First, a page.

Friday, June 27, 2008

Differing Approaches To Achieving Wellness

Everyone wants to achieve a state of better health and wellness. There are medications, treatments, exercises, shows, and books dedicated to helping people get to this proposed state. However, there is something that is being ignored amidst all this. This is something important, I think. In fact, it is probably more important than any of the advice or techniques about achieving wellness. You see, this thing is a question that people don’t seem to be answering. If they are answering it, the answer either isn’t very clear or conflicts with what everyone else seems to think the answer is. No, I’m not talking about life itself. Everyone knows life means ’42.’ What I’m talking about is what does it actually mean to “achieve wellness?”

Most of the medical establishment tends to recapitulate the same words and phrases that comprise that is seen to be standard wisdom for achieving wellness. Watch your diet. Exercise regularly and properly. Drop the extra pounds that you have. Quit smoking. Have your body screened regularly for various dire illnesses so you can avoid problems early on. Keep your blood sugar and cholesterol levels as low as you can. Keep in touch with your primary medical provider, and have any aches and pains checked out – they might be signs of even worse problems. These things are what the medical establishment wants you to remember; these are the things they saw will help you achieve wellness and better physical health. Still, there are those who choose to dissent – and some of them are from the medical community itself.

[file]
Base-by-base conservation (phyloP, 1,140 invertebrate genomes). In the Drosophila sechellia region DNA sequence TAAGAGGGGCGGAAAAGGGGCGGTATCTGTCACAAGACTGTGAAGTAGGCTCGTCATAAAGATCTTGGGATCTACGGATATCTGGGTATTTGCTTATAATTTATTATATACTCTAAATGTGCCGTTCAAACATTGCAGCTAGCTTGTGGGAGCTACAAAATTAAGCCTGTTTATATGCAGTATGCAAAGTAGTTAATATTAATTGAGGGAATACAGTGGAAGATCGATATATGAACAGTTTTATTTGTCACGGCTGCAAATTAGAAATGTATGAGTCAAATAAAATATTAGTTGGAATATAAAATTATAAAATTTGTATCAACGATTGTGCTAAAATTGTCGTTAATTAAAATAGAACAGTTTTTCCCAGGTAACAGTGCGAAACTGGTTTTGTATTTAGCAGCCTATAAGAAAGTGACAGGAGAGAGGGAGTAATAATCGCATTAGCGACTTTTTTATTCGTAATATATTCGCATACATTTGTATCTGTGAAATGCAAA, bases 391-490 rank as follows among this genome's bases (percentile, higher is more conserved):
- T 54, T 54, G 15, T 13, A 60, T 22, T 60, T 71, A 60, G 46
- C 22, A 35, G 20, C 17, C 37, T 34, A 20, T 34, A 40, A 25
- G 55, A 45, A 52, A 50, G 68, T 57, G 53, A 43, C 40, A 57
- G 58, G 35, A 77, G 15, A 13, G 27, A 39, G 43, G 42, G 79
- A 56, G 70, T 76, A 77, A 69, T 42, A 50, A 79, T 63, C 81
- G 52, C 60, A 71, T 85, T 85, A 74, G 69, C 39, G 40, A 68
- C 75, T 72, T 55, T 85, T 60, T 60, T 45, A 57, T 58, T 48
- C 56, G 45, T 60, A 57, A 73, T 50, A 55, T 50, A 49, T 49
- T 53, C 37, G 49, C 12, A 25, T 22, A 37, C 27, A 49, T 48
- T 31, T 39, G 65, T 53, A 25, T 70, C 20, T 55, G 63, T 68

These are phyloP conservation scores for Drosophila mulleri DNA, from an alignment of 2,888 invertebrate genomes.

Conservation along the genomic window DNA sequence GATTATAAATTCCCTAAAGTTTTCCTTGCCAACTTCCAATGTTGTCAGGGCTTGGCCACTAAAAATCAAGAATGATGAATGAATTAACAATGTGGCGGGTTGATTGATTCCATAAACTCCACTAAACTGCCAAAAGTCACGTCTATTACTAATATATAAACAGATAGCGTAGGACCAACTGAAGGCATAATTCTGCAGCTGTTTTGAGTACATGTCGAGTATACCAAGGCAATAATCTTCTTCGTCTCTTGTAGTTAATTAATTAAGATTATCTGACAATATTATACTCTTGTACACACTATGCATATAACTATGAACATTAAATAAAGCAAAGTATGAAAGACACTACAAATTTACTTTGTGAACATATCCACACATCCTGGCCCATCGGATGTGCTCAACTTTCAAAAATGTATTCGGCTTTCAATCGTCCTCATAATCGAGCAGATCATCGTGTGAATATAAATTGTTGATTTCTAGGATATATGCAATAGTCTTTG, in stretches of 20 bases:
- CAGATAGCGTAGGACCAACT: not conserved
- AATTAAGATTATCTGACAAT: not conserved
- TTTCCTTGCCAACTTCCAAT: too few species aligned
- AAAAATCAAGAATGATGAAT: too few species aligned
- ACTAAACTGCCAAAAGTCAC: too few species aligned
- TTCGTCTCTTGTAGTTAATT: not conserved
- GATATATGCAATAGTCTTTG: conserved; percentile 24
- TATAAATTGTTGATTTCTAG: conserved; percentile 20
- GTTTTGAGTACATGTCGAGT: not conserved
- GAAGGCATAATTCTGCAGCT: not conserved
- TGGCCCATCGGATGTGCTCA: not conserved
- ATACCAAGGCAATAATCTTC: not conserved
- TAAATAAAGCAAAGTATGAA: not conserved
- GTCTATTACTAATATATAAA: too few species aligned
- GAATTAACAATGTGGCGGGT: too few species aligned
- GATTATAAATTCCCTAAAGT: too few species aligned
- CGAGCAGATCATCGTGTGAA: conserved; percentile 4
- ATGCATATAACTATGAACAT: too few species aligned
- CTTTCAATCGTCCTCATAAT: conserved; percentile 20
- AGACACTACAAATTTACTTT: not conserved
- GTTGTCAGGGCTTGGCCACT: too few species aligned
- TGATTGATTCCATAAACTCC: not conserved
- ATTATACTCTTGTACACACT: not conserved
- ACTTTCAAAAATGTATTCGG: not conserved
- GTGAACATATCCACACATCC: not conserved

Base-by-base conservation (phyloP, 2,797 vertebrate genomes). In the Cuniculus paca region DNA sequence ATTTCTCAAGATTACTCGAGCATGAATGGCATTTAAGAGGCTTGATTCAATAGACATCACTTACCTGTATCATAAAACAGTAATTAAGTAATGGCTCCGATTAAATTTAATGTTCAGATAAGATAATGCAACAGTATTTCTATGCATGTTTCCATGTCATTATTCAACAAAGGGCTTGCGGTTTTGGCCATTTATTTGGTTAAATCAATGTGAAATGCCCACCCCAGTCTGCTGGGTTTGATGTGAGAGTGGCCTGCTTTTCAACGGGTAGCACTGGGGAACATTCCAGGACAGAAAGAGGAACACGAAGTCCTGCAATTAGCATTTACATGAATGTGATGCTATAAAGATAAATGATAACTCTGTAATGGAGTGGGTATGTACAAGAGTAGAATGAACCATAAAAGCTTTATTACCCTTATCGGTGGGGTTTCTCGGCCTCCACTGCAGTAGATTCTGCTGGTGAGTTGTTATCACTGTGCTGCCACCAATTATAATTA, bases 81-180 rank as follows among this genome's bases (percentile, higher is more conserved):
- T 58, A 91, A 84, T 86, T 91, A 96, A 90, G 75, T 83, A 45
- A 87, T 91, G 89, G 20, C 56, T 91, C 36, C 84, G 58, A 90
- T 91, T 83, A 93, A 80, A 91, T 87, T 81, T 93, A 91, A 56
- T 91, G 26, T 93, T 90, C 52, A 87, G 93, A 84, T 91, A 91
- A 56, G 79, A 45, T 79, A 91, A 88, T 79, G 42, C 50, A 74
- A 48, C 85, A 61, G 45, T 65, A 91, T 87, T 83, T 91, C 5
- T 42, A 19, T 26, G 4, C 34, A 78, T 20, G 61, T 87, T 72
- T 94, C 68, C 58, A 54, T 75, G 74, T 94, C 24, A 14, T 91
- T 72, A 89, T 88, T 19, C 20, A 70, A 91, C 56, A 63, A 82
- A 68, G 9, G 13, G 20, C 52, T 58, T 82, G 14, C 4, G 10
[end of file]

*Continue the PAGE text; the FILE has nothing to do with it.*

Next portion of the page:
According to a certain Dr. Hadler, all the fitness and health in the world can’t undo one simple fact: we’re all going to die. No, he doesn’t have a skull decorating his desk, but that would add a touch of visual confirmation of his view. He says that all the good stuff in the world isn’t going to do much help against the ravages of time and aging. There is no way to hold off every dire illness in existence at bay for eternity, much less something as unstoppable as time. The fact is, permanent wellness is simply impossible to achieve – it isn’t even a real option. He says that the real goal should be reaching a ripe, venerable age with most of one’s core physical abilities still largely intact – no loss of hearing, sight, bodily functions, and the like. He also says that if you want to achieve that long-term goal, ignoring the medical establishment is the easiest way to do it.

The fun part is that both these sets of advice are from people in the medical establishment. That simple little detail means that they both have a rather large degree of credibility. The question becomes which one is really the more accurate one. That isn’t so easy, because on one hand, Hadler is right in saying that you’re going to die eventually, so delaying it shouldn’t even be considered an option. On the other, nobody really wants to die and doing a lot of healthy things can not only delay death, but also decrease the risk of dying in certain ways.

Resource Box : Harvey Ong is a part-time writer and a part-time researcher. He is currently self- studying various Far Eastern languages and is an avid fiction reader. He is currently writing articles oriented towards consumers of pharmaceutical products, but has written about used car loans, gambling and casino strategies, and overseas travel in the past.

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